Indexical Visualization

The starting point of this project, a collaboration with Orkan Telhan. Published
2015 In Ubiquitous Computing, Complexity and Culture, edited by Ulrik Ekman, Jay David Bolter, Lily Diaz, Morten Søndergaard, and Maria Engberg, 288–303. New York: Routledge

Indexical Visualization – the data-less information display

Read the chapter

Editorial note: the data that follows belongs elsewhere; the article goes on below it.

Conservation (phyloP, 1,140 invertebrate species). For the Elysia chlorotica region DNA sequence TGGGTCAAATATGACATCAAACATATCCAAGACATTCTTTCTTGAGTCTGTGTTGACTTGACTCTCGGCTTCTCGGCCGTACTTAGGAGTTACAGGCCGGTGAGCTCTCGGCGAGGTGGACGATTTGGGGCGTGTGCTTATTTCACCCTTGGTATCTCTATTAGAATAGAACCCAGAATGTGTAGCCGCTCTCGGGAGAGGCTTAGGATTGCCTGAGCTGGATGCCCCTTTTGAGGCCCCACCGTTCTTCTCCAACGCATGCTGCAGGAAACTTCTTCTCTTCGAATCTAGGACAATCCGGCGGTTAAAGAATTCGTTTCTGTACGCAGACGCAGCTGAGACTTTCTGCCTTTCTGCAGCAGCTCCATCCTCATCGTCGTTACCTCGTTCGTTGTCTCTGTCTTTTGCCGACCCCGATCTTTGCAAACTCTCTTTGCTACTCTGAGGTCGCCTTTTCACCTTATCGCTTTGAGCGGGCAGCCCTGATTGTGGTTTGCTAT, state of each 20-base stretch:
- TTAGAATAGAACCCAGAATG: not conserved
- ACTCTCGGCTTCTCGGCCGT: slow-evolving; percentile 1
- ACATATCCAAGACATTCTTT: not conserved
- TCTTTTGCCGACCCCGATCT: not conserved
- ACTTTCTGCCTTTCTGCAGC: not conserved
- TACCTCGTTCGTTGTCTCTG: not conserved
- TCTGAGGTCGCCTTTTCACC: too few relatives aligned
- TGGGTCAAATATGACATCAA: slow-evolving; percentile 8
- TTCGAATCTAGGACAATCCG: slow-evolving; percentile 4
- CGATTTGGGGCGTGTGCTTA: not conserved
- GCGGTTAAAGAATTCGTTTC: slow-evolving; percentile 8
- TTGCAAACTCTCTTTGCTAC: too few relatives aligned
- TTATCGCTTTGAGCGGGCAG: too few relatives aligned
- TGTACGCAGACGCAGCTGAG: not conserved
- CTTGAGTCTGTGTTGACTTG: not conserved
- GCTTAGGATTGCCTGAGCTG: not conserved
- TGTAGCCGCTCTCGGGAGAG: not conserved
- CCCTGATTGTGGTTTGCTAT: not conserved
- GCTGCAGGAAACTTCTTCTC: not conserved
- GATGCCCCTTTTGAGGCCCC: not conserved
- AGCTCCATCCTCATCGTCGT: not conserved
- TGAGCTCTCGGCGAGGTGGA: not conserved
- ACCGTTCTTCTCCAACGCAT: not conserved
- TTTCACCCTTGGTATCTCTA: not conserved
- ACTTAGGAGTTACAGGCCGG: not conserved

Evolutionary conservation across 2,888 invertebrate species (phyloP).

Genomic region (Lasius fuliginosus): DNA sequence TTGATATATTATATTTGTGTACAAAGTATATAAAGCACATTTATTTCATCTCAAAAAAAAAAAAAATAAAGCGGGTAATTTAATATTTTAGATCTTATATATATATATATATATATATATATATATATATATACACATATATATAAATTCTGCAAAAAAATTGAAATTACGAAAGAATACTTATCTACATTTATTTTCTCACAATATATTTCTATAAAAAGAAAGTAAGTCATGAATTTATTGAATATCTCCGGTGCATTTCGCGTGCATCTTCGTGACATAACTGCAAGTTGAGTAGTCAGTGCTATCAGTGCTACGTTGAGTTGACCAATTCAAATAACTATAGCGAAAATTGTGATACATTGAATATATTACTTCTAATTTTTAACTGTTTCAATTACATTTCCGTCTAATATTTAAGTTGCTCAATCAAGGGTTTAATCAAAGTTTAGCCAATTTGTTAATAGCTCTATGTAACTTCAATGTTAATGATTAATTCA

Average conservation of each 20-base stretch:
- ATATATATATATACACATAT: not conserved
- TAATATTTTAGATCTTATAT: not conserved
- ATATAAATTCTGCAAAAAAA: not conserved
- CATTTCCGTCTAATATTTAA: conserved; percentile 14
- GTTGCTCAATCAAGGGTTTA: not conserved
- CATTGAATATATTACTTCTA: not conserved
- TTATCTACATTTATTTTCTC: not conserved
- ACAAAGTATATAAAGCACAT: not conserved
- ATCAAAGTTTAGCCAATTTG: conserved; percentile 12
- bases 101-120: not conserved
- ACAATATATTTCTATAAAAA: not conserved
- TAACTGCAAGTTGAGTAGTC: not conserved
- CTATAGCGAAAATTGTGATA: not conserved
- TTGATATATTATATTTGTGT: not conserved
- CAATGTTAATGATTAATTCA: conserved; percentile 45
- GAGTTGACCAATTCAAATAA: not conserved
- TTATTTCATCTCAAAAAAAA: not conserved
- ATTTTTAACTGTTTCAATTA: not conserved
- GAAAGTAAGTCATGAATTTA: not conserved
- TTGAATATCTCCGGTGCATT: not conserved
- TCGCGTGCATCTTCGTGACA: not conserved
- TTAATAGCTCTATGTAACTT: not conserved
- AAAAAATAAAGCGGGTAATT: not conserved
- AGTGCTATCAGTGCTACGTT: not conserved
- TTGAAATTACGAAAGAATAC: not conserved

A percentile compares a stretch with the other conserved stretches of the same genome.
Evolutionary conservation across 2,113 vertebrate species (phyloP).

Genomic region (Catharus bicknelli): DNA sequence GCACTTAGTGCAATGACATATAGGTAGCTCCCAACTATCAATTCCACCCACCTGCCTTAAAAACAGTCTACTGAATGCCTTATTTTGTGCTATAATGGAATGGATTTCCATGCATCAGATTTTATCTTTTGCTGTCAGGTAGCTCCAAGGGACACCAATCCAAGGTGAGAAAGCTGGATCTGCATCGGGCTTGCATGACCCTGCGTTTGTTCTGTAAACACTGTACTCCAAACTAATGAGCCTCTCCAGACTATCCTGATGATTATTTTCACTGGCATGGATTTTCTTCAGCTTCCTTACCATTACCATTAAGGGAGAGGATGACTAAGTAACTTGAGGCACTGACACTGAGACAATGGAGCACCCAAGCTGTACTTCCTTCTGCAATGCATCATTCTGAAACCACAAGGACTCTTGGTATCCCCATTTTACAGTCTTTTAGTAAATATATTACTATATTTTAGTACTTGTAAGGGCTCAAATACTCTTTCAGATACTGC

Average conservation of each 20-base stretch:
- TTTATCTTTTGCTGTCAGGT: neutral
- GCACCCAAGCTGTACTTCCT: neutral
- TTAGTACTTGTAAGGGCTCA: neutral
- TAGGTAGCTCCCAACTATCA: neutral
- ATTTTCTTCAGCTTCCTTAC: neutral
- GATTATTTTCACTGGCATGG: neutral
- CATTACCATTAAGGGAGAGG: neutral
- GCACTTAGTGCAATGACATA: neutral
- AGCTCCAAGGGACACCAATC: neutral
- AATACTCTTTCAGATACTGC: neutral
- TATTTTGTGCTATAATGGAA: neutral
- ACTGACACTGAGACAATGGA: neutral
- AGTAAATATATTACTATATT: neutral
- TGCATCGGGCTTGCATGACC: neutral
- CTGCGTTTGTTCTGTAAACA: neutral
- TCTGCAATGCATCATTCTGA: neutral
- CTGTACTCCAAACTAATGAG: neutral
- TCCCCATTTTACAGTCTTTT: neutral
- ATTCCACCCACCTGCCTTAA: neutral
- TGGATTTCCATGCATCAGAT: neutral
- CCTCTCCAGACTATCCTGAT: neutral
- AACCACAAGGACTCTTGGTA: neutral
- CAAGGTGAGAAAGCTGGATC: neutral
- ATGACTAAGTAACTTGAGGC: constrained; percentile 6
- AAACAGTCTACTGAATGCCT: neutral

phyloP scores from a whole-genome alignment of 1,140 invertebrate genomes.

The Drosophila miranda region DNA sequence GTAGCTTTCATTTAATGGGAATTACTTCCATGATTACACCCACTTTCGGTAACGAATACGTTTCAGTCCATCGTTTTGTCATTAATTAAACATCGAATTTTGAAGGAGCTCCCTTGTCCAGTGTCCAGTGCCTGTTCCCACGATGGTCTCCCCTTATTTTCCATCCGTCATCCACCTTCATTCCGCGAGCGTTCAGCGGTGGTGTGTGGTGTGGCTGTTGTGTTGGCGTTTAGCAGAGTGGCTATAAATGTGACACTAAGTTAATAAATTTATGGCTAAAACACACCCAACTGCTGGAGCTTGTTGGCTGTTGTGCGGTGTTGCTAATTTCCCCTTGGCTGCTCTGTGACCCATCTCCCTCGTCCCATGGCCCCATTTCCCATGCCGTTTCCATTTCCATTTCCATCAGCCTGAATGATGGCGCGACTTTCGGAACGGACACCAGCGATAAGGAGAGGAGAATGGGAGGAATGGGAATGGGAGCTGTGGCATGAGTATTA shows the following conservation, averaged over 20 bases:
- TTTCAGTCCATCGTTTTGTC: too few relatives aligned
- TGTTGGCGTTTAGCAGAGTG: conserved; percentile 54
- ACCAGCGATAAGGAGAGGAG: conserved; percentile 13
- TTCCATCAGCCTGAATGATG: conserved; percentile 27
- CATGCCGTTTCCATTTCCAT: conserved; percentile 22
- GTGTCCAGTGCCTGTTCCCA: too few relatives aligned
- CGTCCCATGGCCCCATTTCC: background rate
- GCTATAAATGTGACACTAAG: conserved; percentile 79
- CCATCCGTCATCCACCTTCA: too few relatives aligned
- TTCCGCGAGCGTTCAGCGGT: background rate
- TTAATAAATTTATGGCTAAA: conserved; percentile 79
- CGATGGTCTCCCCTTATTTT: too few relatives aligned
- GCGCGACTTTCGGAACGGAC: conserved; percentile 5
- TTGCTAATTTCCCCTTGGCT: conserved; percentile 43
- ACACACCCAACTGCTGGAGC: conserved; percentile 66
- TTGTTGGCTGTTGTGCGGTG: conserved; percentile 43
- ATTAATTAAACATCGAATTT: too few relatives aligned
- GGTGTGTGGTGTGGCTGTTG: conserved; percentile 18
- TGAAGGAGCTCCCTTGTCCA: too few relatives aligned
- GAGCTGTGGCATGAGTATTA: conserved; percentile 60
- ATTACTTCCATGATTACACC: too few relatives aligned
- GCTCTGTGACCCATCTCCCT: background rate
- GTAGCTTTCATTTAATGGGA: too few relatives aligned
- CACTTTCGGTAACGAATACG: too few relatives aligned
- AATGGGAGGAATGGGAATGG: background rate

Contemporary cultures of ubiquitous computing have given rise to new way of interacting with digital information through embodied, ambient, contextual, performative means. Yet the way we visualize information still largely follows the logic of flat media. Data visualizations typically rely on symbolic languages found in charts, maps or conceptual diagrams. Information graphics also frequently use abstractions of concrete objects, such as illustrations and assembly diagrams. In Charles Sanders Peirce’s semiology, those two modes of representation would be referred to as symbolic and iconic signs. Information representations that transcend the established language of the flat display are rare and not always successful. We argue that the challenges of communicating embodied and ambient information call for utilizing a third category of signs from Peirce’s semiology: the index — a sign that is linked to its object through a causal connection. In this chapter, we elaborate on the role of indexical signs in visualization and argue that indexical visualization deserves a vital place in today’s computational design, visual communication and rhetoric. Here, we present a series of examples to discuss the properties of indexicality and theorize it as a new design strategy that can inform the design process of today’s material-based computation and synthetic biological design, which rely on the material organization of the sign and the conditions that encapsulate its meaning within its physical embodiment.